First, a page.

|California Pier Report — November 2015
San Diego County Piers
Imperial Beach Pier – The good fishing that had included mackerel, bonito and even yellowtail, seems to have come to a stop. The water is still warm but the fish seem to have moved on. A few lobsters may be found, especially at night but unfortunately most are shorts. How To Get There: From I-5 take the Palm Ave. (Hwy. 75) exit and follow it to where Palm Ave. and Hwy. 75 divide. Follow Palm Ave. to Seacoast Dr., turn left and it will take you right to the pier.
Ocean Beach Pier — Robert, at the pier’s bait shop, reports that fishing has been really slow with not much being caught. He said people were catching bonito but that has stopped. People do continue to catch small, under-sized lobsters. How To Get There: From the north, take I-5 to the Sea World Dr. exit and follow it until it turns off to Sunset Cliffs Blvd. From the south, take I- 5 to the Nimitz Blvd. exit, then follow that road to Sunset Cliffs Blvd. Follow Sunset Cliffs Blvd. to Newport Ave., turn right and follow the road to the pier parking lot.
Crystal Pier – How To get There: Take I-5 to Garnet Ave. then take Garnet west to the foot of the pier.
Pepper Park Pier — No report, need a reporter. How To Get There: From I-5 take the 24th Street off-ramp west to Tidelands Avenue and go left (south) on Tidelands to the end.
Bayside Park Pier — No report, need a reporter. How To Get There: From I-5 take the J Street off ramp and go west. Take J Street to Tidelands Ave., turn right. Take Tidelands to Sandpiper Way, turn right. Take Sandpiper to Bayside Parkway, urn left and follow the road to the park.
Embarcadero Marina Pier — No report, need a reporter. How To Get There: From the I-5 south, take the Front Street exit south to Market (just stay on Front Street, it runs into Market), take Market west to Harbor Dr. Turn left on Harbor Dr. and take it to 8th Ave., turn right onto Convention Way (formerly Harbor St.). Follow it a short block to 5th Ave. and the pier. It seems that with the new Convention Center the city is constantly working on these streets near the pier and renaming them; if you get confused remember that the park and pier are immediately to the southwest of the Convention Center. From I-5 North, approaching from the south, take the J Street exit, then go straight, three blocks up to Market, turn left and take it from there.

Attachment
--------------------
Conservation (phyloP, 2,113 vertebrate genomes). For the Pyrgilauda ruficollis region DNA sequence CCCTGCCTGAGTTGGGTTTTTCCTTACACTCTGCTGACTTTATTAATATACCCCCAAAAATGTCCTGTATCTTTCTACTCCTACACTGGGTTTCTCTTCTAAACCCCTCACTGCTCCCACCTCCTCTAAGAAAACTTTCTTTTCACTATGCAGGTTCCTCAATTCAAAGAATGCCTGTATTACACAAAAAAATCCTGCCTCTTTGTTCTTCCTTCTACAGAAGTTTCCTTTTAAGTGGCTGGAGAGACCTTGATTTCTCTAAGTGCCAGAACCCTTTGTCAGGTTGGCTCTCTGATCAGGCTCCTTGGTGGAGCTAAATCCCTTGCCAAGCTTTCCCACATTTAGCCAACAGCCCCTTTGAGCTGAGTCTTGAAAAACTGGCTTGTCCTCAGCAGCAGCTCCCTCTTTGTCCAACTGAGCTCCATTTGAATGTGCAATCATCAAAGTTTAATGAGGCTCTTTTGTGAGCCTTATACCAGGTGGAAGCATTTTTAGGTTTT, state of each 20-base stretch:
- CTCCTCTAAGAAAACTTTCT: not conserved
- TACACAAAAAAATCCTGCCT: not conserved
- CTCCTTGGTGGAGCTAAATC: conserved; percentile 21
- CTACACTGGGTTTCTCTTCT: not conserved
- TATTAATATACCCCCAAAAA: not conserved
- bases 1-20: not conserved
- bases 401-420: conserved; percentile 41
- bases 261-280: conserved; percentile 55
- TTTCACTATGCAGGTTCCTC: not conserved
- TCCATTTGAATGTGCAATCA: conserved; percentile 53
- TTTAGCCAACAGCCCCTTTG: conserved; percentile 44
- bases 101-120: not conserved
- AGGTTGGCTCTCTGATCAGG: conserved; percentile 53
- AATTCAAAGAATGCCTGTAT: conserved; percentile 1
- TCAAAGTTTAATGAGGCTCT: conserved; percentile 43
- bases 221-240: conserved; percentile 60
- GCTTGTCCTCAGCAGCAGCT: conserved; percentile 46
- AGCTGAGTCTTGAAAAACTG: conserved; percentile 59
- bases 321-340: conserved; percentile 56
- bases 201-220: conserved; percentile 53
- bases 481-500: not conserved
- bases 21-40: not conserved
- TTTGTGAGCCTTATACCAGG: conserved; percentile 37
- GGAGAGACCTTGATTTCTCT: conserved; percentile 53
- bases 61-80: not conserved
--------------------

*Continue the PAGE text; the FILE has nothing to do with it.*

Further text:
Ferry Landing Pier (Coronado) – Like most of the local piers, the number of fish and types seems to have slowed. How To Get There: From San Diego, take the Coronado Bay Bridge (Highway 75) to Coronado. Once over the bridge you are on Third Street. Simply follow it to B Avenue, turn right, and follow it to the front of The Old Ferry Landing - the intersection of First Street and B Avenue. The pier sits behind the shops in the complex.
Shelter Island Pier — Expect some mackerel and an occasional bonito on top, some bass on the bottom. How To Get There: Take I-5 or I-8 to Rosecrans (Hwy. 209) and go west, turn left at Shelter Island Dr. and follow the road until you see the pier and the entrance to the parking lot.
Oceanside Pier — Ed, at the Oceanside Pier Bait & Tackle, says the fishing has slowed, in fact about all that is being caught are a few sargo and an occasional spotfin croaker. Action on the top water species, bonito and mackerel has almost stopped. Evidently there are few fishermen and fewer fish. How To Get There: From I-5 take the Harbor Dr. exit off the freeway, follow it and it will wind down to the harbor; where the road splits stay to the right on North Harbor Dr., and follow it to the pier.
Oceanside Harbor Pier — No report, need a reporter. How To Get There: From I-5 take the Harbor Dr. exit off the freeway, follow it and it will wind down to the harbor; where the road splits stay to the right on North Harbor Dr., and follow it to the pier.
Orange County Piers
San Clemente Pier — Ivan at Hogan's Bait And Tackle, 34320 Pacific Coast Hwy, Dana Point, says action remains good. Inshore, the anglers are picking up a handful of corbina on bloodworms or fresh mussels while good numbers of croakers, mainly yellowfins but also a few spotfins, are showing up on the same baits. Mid-pier to the end is seeing some kelp bass (to 21-inches) along with some flurries of bonito along the edges of the kelp. Mackerel are also available and lots of leopard sharks are being taken on the fresh mackerel. Good quantities of lobsters are also available but you have to weed through all the shorts to come up with the legal-size bugs. Overall it sounds like the fishing remains good. How to Get There: From I-5 take any of several exit streets west to El Camino Real, follow it to the center of town, and from there take Del Mar down to the pier.